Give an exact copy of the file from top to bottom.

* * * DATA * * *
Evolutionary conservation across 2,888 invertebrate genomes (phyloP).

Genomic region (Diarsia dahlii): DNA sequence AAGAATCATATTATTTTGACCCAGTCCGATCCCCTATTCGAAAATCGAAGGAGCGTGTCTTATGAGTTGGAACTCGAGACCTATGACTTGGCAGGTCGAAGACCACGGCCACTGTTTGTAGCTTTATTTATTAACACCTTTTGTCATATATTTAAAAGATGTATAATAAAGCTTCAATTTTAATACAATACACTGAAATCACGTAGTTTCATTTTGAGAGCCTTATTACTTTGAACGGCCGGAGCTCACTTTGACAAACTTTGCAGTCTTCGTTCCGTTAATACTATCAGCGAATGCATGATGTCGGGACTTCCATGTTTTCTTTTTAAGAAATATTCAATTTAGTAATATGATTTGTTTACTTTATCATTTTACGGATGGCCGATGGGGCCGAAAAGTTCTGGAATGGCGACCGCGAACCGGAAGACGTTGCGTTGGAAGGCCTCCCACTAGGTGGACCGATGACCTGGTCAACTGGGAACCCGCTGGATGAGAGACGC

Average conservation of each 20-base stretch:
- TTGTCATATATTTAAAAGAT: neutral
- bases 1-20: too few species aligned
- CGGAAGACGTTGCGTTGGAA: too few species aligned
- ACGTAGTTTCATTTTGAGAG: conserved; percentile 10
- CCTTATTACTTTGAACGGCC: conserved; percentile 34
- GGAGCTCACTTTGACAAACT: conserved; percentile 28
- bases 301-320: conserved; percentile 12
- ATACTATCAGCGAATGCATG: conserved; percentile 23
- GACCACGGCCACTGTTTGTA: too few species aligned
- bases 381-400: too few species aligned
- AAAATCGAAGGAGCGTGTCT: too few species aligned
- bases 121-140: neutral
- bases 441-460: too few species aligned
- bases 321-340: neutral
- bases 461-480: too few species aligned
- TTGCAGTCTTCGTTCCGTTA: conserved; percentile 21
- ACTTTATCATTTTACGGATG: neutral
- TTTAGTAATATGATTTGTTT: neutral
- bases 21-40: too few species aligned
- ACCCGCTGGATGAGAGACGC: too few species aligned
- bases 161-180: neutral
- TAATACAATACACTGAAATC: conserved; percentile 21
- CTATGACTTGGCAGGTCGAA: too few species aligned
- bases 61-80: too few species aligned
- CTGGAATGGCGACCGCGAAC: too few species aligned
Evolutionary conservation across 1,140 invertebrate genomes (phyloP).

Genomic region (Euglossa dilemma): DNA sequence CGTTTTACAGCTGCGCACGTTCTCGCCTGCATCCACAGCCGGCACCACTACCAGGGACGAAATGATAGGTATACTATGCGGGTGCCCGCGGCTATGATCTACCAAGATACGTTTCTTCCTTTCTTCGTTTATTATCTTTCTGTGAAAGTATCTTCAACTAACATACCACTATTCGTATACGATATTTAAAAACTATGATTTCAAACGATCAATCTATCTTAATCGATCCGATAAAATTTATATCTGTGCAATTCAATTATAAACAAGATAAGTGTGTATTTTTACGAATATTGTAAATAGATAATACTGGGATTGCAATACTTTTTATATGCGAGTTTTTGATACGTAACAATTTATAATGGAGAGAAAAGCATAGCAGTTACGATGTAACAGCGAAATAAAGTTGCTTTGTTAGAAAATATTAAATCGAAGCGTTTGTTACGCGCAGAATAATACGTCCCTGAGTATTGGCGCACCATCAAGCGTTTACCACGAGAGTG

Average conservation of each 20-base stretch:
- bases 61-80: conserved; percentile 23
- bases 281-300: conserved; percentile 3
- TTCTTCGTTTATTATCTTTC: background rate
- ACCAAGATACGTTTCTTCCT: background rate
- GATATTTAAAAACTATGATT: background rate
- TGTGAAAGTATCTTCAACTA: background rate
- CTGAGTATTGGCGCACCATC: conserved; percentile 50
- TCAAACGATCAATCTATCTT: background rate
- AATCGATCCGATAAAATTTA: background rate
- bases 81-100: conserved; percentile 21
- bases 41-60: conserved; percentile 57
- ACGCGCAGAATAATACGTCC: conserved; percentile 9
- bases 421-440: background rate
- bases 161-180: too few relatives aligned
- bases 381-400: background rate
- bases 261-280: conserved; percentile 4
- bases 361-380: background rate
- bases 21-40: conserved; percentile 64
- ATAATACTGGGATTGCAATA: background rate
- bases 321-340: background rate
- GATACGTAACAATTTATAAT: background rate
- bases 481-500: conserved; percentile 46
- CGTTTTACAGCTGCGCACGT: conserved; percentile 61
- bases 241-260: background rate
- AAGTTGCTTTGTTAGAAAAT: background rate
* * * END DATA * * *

Evolutionary conservation across 2,888 invertebrate genomes (phyloP).

Genomic region (Diarsia dahlii): DNA sequence AAGAATCATATTATTTTGACCCAGTCCGATCCCCTATTCGAAAATCGAAGGAGCGTGTCTTATGAGTTGGAACTCGAGACCTATGACTTGGCAGGTCGAAGACCACGGCCACTGTTTGTAGCTTTATTTATTAACACCTTTTGTCATATATTTAAAAGATGTATAATAAAGCTTCAATTTTAATACAATACACTGAAATCACGTAGTTTCATTTTGAGAGCCTTATTACTTTGAACGGCCGGAGCTCACTTTGACAAACTTTGCAGTCTTCGTTCCGTTAATACTATCAGCGAATGCATGATGTCGGGACTTCCATGTTTTCTTTTTAAGAAATATTCAATTTAGTAATATGATTTGTTTACTTTATCATTTTACGGATGGCCGATGGGGCCGAAAAGTTCTGGAATGGCGACCGCGAACCGGAAGACGTTGCGTTGGAAGGCCTCCCACTAGGTGGACCGATGACCTGGTCAACTGGGAACCCGCTGGATGAGAGACGC

Average conservation of each 20-base stretch:
- TTGTCATATATTTAAAAGAT: neutral
- bases 1-20: too few species aligned
- CGGAAGACGTTGCGTTGGAA: too few species aligned
- ACGTAGTTTCATTTTGAGAG: conserved; percentile 10
- CCTTATTACTTTGAACGGCC: conserved; percentile 34
- GGAGCTCACTTTGACAAACT: conserved; percentile 28
- bases 301-320: conserved; percentile 12
- ATACTATCAGCGAATGCATG: conserved; percentile 23
- GACCACGGCCACTGTTTGTA: too few species aligned
- bases 381-400: too few species aligned
- AAAATCGAAGGAGCGTGTCT: too few species aligned
- bases 121-140: neutral
- bases 441-460: too few species aligned
- bases 321-340: neutral
- bases 461-480: too few species aligned
- TTGCAGTCTTCGTTCCGTTA: conserved; percentile 21
- ACTTTATCATTTTACGGATG: neutral
- TTTAGTAATATGATTTGTTT: neutral
- bases 21-40: too few species aligned
- ACCCGCTGGATGAGAGACGC: too few species aligned
- bases 161-180: neutral
- TAATACAATACACTGAAATC: conserved; percentile 21
- CTATGACTTGGCAGGTCGAA: too few species aligned
- bases 61-80: too few species aligned
- CTGGAATGGCGACCGCGAAC: too few species aligned
Evolutionary conservation across 1,140 invertebrate genomes (phyloP).

Genomic region (Euglossa dilemma): DNA sequence CGTTTTACAGCTGCGCACGTTCTCGCCTGCATCCACAGCCGGCACCACTACCAGGGACGAAATGATAGGTATACTATGCGGGTGCCCGCGGCTATGATCTACCAAGATACGTTTCTTCCTTTCTTCGTTTATTATCTTTCTGTGAAAGTATCTTCAACTAACATACCACTATTCGTATACGATATTTAAAAACTATGATTTCAAACGATCAATCTATCTTAATCGATCCGATAAAATTTATATCTGTGCAATTCAATTATAAACAAGATAAGTGTGTATTTTTACGAATATTGTAAATAGATAATACTGGGATTGCAATACTTTTTATATGCGAGTTTTTGATACGTAACAATTTATAATGGAGAGAAAAGCATAGCAGTTACGATGTAACAGCGAAATAAAGTTGCTTTGTTAGAAAATATTAAATCGAAGCGTTTGTTACGCGCAGAATAATACGTCCCTGAGTATTGGCGCACCATCAAGCGTTTACCACGAGAGTG

Average conservation of each 20-base stretch:
- bases 61-80: conserved; percentile 23
- bases 281-300: conserved; percentile 3
- TTCTTCGTTTATTATCTTTC: background rate
- ACCAAGATACGTTTCTTCCT: background rate
- GATATTTAAAAACTATGATT: background rate
- TGTGAAAGTATCTTCAACTA: background rate
- CTGAGTATTGGCGCACCATC: conserved; percentile 50
- TCAAACGATCAATCTATCTT: background rate
- AATCGATCCGATAAAATTTA: background rate
- bases 81-100: conserved; percentile 21
- bases 41-60: conserved; percentile 57
- ACGCGCAGAATAATACGTCC: conserved; percentile 9
- bases 421-440: background rate
- bases 161-180: too few relatives aligned
- bases 381-400: background rate
- bases 261-280: conserved; percentile 4
- bases 361-380: background rate
- bases 21-40: conserved; percentile 64
- ATAATACTGGGATTGCAATA: background rate
- bases 321-340: background rate
- GATACGTAACAATTTATAAT: background rate
- bases 481-500: conserved; percentile 46
- CGTTTTACAGCTGCGCACGT: conserved; percentile 61
- bases 241-260: background rate
- AAGTTGCTTTGTTAGAAAAT: background rate